Julia Roberts brings charm and charisma to the role of Elizabeth Gilbert, however a lesser known actress probably would've have been more effective. Throughout the film I found myself watching Julia Roberts play Julia Roberts instead of Elizabeth Gilbert being portrayed by Julia Roberts.
I'm not one for spoof films but I would be intrigued if someone adapted Andrew Gottlieb's 2009 parody Drink Play F*ck: One Man's Search For Anything Across Ireland, Las Vegas and Thailand.EPL was enjoyable if not a little exhausting, but all in all it's a worthy adaptation.
The Kids Are All Right (R) 104 minutes A-
Donor dad turned father figure falls in love with a lesbian.
Starring Annette Bening , Julianne Moore , Mia Wasikowska, Josh Hutcherson, and Mark Ruffalo
Sometimes the best films are the hardest to write about because I desperately want to convince you that The Kids Are All Right is one of the best films of the year.
It's the story of a middle-aged lesbian couple raising two teenagers. Nic (Annette Bening) and Jules (Julianne Moore) are no different than any other couple (gay or straight) and when their 18 year-old daughter (Mia Wasikowska) contacts the biological father - aka sperm donor (Mark Ruffalo), their marriage and family unit are threatened.
Sounds pretty intense but the film never takes itself too seriously and the dialogue is whip-smart, witty and realistic. It's an outstanding comedy/drama with universal appeal; a terrific alternative to the over hyped and underwhelming summer blockbusters.
The Kids Are All Right and you'll be too after seeing this wonderful film. Highly recommended!
Starring Tom Cruise, Cameron Diaz, Peter Sarsgaard, Viola Davis, Paul Dano, Maggie Grace, and Marc Blucas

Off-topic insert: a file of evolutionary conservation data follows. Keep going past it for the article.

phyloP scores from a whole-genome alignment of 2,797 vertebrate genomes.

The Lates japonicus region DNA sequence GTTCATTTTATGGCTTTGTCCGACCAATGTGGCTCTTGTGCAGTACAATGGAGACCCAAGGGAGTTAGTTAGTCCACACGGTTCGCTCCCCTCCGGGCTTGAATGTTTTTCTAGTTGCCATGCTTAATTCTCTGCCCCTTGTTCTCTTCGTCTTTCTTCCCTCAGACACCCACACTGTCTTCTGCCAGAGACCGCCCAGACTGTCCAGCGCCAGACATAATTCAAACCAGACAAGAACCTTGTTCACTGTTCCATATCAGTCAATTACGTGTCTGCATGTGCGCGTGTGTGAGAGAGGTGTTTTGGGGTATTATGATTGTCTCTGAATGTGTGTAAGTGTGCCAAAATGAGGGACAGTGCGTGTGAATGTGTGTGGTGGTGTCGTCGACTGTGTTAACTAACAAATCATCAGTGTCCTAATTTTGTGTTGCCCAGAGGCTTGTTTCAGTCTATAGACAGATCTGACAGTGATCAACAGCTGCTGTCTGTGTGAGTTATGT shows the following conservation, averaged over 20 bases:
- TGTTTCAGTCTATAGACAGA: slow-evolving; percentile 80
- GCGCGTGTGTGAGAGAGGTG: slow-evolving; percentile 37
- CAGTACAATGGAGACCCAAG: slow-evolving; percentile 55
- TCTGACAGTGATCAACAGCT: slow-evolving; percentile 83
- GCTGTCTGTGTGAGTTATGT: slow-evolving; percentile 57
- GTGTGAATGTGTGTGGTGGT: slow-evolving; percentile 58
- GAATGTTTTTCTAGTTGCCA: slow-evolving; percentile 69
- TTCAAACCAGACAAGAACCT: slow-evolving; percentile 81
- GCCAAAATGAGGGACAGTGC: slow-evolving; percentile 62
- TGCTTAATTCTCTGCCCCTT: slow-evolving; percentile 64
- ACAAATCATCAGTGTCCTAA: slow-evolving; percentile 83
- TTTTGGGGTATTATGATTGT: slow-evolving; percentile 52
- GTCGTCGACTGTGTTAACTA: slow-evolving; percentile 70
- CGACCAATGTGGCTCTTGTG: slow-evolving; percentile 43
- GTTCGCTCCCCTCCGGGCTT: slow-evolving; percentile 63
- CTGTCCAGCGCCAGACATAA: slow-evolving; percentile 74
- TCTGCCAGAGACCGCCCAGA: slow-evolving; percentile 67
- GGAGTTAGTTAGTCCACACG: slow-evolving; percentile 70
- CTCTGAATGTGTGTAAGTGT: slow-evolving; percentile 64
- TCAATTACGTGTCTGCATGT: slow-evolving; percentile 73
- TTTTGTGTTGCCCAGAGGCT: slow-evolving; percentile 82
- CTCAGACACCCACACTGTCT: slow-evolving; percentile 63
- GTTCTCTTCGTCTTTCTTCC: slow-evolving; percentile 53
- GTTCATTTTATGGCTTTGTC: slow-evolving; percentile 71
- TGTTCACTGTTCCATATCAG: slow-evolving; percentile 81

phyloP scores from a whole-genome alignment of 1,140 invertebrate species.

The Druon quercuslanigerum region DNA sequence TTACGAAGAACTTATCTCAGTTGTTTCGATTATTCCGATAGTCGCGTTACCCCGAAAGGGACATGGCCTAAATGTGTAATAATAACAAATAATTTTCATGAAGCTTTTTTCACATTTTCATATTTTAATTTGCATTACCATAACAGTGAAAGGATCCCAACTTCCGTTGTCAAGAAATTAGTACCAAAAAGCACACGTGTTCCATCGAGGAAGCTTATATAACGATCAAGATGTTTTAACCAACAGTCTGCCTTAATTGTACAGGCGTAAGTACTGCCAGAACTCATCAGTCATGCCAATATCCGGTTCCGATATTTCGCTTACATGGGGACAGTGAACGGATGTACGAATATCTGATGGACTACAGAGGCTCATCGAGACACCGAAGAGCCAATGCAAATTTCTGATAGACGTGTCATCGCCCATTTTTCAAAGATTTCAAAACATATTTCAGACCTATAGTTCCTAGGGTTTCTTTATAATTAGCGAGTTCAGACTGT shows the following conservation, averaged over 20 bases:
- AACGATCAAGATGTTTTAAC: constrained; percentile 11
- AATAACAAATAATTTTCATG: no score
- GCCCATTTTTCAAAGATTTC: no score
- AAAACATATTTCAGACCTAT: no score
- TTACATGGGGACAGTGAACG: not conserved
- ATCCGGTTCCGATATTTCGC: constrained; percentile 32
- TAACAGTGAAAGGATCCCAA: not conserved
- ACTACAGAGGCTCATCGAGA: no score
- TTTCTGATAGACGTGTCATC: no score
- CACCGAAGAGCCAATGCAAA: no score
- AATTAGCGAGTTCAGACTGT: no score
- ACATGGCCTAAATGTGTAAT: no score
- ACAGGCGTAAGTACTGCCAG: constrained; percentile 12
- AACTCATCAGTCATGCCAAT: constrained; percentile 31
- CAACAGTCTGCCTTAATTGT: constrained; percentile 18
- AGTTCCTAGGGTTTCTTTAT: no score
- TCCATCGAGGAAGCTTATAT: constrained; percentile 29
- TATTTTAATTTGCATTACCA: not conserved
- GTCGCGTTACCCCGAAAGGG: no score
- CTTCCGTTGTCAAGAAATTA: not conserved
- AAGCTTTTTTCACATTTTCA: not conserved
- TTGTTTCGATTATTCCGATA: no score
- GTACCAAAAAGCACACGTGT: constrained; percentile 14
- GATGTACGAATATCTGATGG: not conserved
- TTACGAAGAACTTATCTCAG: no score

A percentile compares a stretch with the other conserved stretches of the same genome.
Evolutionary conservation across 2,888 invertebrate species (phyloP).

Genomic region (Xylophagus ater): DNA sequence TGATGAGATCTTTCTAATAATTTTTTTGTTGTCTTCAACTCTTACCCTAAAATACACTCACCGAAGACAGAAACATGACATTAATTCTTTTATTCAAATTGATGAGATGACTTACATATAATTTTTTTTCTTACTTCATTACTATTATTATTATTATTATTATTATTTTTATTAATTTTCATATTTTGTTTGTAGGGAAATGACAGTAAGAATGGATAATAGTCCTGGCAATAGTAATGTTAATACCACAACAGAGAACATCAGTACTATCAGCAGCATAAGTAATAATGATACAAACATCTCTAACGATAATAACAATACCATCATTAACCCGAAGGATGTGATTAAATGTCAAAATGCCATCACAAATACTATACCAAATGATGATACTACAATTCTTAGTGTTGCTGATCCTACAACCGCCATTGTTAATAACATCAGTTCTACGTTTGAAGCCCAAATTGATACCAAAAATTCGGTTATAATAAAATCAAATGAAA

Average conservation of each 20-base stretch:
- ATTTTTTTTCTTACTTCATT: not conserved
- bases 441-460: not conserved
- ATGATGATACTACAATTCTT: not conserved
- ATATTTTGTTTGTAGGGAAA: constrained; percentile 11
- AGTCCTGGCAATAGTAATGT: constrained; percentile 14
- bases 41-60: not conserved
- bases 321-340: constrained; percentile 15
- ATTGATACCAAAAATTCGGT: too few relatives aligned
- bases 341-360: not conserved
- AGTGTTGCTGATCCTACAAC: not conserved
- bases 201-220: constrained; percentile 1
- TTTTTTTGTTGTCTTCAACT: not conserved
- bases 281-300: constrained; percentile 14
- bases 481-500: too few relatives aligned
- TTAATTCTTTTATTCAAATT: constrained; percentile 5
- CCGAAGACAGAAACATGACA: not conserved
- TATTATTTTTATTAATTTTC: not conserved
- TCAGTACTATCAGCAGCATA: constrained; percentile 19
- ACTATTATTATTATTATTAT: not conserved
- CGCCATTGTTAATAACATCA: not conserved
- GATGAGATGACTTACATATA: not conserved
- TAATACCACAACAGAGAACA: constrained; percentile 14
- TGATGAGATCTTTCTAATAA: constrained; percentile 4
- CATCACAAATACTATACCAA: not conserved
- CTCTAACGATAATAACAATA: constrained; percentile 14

Everyone who knows me knows that I'm an Indie film guy first. Many (not all) of the Hollywood films these days are mindless distractions that sacrifice art for profit. Yet with that said, it has been duly noted that I am a Tom Cruise fan.
Despite the popularity of Les Grossman, his Tropic Thunder character, it's probably uncool to like Tom Cruise these days but the guy intrigues me (Eyes Wide Shut, Magnolia, Vanilla Sky, Collateral, Jerry Maguire are my best examples). I've seen over 20 of his films and I'd have to say that Knight and Day is the most disappointing.
In this film Cruise has truly become a caricature of himself, and even though a few of the signature smirks and looks still remain the film is flat and ridiculously chaotic. I'm convinced that this was made with the hopes of capturing every audience/demographic possible.
Cruise and Diaz are present for looks and star power, Viola Davis for the African American set, Paul Dano and Peter Sarsgaard for indie cred, and stupid catch phrases like "I got this" repeated over and over for the sake of having a popular catch phrase. Let's not forget the abundance of car chases, guns, fight scenes, explosions, and a classic car or two for audiences who have a love for such shenanigans. Furthermore there's no nudity which also appeals to a wider audience, after all violence = ok, nudity = bad.